US House Set To Vote On Congressional Gold Medal For Filipino Vets

The U.S. House of Representatives is set to vote on a bill Wednesday that would award Filipino and Filipino American Veterans of World War II the Congressional Gold Medal.

The legislation, which unanimously passed the Senate in July, would be sent to President Barack Obama to be signed into law if passed by the House and would acknowledge over 200,000 people of Filipino heritage who fought for the United States against the Imperial Forces of Japan.

Two Asian American members of Congress who worked on the bill – Sen. Mazie Hirono (D-HI) and Rep. Tulsi Gabbard (D-HI-02) – expressed support for the legislation recently in a press release. “This week, Congress will take the next step to recognize the brave and courageous service of Filipino World War II veterans like Domingo Los Banos from Kauaʻi,” said Sen. Hirono, who along with Gabbard first introduced the bill in 2015. “The unanimous support this bill earned in the Senate and the overwhelming backing it has in the House honors the sacrifice so many of these veterans made for our country.”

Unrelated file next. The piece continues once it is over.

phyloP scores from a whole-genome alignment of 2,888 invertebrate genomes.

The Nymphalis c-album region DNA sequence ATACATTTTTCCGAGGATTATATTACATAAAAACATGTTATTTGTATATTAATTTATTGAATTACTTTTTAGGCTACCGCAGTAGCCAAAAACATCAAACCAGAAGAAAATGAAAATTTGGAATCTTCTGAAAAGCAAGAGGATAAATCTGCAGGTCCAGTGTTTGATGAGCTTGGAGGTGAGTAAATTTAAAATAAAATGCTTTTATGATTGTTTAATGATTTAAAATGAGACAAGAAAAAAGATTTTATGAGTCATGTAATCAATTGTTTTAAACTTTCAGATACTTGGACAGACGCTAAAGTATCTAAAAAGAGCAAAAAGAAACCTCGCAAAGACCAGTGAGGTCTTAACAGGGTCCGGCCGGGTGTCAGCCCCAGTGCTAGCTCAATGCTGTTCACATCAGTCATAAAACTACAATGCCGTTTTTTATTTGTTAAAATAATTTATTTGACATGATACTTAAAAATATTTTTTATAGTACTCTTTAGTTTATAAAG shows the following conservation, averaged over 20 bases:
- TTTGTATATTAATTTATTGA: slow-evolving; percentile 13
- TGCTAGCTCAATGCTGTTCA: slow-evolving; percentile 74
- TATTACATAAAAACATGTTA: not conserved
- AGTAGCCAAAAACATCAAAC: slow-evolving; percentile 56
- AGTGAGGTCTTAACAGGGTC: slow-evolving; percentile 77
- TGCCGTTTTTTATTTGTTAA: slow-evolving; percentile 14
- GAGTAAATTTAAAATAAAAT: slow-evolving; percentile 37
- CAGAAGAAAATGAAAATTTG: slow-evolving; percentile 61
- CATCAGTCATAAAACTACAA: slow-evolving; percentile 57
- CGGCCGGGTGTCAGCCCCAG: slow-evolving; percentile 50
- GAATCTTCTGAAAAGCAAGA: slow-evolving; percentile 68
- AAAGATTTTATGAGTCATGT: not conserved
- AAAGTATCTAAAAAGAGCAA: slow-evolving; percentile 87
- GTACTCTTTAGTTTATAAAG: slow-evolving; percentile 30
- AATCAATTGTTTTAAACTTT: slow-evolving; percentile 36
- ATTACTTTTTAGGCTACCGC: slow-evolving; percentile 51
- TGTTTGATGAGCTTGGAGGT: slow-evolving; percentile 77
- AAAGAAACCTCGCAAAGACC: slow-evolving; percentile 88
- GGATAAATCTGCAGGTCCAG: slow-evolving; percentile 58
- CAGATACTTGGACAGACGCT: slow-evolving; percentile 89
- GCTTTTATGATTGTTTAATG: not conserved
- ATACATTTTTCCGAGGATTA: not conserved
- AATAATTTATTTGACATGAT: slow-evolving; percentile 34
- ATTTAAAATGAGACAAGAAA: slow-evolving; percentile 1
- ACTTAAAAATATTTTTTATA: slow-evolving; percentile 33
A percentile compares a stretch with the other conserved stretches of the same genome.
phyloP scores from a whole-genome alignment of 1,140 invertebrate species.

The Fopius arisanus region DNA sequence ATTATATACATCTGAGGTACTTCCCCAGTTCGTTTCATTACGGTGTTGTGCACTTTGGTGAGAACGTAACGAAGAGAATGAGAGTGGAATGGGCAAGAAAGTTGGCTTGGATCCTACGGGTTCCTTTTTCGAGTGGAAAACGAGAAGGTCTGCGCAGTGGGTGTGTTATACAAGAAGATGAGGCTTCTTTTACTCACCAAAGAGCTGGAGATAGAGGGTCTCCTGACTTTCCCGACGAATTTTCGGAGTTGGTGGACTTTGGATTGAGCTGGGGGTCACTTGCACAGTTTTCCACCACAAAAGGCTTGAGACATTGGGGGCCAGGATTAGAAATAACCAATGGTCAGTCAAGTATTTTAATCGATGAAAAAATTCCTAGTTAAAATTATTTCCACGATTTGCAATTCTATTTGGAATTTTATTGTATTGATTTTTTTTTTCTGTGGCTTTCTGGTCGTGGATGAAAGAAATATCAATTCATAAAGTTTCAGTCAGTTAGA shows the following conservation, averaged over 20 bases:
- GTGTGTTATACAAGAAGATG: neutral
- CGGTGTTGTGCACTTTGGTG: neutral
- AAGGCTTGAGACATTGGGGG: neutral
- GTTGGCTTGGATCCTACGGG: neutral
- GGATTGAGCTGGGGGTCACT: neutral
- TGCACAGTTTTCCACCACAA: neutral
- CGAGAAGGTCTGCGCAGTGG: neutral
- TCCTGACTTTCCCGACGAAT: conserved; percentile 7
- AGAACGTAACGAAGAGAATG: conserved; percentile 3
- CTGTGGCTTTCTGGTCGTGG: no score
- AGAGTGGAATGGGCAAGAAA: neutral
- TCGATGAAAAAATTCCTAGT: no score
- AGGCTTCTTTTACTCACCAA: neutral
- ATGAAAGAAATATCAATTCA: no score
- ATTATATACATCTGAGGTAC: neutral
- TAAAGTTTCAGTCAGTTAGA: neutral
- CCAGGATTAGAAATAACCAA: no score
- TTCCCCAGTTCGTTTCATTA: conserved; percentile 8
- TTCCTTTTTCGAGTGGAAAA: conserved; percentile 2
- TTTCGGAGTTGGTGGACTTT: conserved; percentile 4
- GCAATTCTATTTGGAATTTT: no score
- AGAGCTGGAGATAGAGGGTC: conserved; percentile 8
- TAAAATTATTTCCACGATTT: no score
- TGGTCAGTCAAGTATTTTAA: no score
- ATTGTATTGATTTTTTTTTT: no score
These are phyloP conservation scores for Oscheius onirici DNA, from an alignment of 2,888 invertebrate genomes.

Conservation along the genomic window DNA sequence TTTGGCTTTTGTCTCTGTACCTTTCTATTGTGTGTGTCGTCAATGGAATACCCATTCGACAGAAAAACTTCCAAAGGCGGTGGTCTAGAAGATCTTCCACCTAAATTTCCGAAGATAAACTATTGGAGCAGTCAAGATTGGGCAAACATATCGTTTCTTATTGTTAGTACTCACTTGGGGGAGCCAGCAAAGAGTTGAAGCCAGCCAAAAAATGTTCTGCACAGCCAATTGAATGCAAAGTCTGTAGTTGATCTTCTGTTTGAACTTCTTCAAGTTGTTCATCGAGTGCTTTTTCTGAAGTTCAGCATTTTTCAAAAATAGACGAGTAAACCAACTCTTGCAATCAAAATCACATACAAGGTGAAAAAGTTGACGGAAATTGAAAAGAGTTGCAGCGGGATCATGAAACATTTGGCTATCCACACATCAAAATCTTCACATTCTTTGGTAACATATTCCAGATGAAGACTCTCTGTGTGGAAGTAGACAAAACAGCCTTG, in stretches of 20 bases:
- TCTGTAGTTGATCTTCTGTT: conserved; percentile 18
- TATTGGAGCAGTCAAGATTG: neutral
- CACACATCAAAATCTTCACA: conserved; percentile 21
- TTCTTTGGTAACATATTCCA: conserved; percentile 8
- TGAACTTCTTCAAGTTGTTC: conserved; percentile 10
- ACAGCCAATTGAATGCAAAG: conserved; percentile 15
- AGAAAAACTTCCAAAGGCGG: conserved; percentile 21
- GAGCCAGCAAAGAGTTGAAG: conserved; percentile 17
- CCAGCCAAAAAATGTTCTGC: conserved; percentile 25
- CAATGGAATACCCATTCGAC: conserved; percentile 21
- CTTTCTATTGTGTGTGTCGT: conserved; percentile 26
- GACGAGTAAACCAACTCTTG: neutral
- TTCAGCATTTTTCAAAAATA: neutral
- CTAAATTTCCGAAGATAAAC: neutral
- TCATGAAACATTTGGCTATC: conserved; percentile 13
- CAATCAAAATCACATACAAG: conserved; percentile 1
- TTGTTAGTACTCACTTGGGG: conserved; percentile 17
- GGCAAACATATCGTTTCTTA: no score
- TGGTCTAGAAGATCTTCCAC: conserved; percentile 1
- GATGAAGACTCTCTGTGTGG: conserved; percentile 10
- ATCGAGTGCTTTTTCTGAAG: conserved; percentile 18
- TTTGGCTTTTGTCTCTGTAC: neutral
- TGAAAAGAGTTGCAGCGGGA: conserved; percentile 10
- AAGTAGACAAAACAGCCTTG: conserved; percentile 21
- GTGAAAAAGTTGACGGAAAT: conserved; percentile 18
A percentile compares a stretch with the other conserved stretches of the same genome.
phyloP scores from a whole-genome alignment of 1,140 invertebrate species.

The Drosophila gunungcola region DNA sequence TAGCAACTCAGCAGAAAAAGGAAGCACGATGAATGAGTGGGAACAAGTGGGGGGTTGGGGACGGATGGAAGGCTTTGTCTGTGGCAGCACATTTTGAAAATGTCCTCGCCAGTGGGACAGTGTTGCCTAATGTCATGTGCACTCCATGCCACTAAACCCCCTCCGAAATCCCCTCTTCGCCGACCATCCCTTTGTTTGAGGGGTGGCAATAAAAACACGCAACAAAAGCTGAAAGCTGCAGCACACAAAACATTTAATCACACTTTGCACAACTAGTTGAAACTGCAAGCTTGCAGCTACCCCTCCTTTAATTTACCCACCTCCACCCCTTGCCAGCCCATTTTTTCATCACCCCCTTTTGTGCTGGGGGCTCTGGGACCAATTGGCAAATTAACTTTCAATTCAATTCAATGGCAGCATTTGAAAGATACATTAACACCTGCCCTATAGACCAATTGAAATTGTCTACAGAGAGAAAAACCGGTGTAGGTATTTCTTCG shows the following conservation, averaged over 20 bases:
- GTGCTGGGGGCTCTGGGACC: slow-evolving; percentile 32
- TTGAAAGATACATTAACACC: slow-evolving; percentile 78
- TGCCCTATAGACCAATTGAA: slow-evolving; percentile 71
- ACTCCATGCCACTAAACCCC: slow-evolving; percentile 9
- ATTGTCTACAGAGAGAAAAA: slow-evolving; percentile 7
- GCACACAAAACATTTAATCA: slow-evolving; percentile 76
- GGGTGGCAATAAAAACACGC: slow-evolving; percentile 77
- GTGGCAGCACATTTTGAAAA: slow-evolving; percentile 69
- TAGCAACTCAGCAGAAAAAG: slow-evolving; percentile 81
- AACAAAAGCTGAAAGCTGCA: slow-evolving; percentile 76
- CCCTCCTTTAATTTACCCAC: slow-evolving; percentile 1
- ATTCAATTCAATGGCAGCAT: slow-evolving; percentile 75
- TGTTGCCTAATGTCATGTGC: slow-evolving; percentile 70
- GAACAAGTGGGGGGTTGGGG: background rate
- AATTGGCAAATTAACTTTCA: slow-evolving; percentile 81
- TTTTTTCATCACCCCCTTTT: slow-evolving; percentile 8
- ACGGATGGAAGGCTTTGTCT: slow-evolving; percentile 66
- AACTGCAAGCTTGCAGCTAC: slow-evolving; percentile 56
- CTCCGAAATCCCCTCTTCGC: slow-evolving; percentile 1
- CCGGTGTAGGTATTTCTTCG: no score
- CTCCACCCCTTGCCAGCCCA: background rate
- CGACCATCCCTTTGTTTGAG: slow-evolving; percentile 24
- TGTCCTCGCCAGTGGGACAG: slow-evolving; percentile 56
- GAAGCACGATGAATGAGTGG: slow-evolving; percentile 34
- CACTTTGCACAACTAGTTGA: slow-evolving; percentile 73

Gabbard, a decorated major in the United States Army who previously served in the Iraq War, said that she’s personally met with some of the Filipino veterans and their families, and has called for her colleagues to join her in voting to pass the legislation. “These loyal and courageous soldiers suffered, fought, and gave up their lives alongside their American counterparts throughout the war, and have waited decades for their service to be recognized,” she said. “I urge my colleagues to join me in voting to pass this timely legislation, and to honor our veterans with this long-overdue recognition.”  

The soldiers the bill aims to recognize were promised military benefits when they responded to President Franklin D. Roosevelt call-to-duty but that offer was retracted by the Rescission Act of 1946, according to NBC News.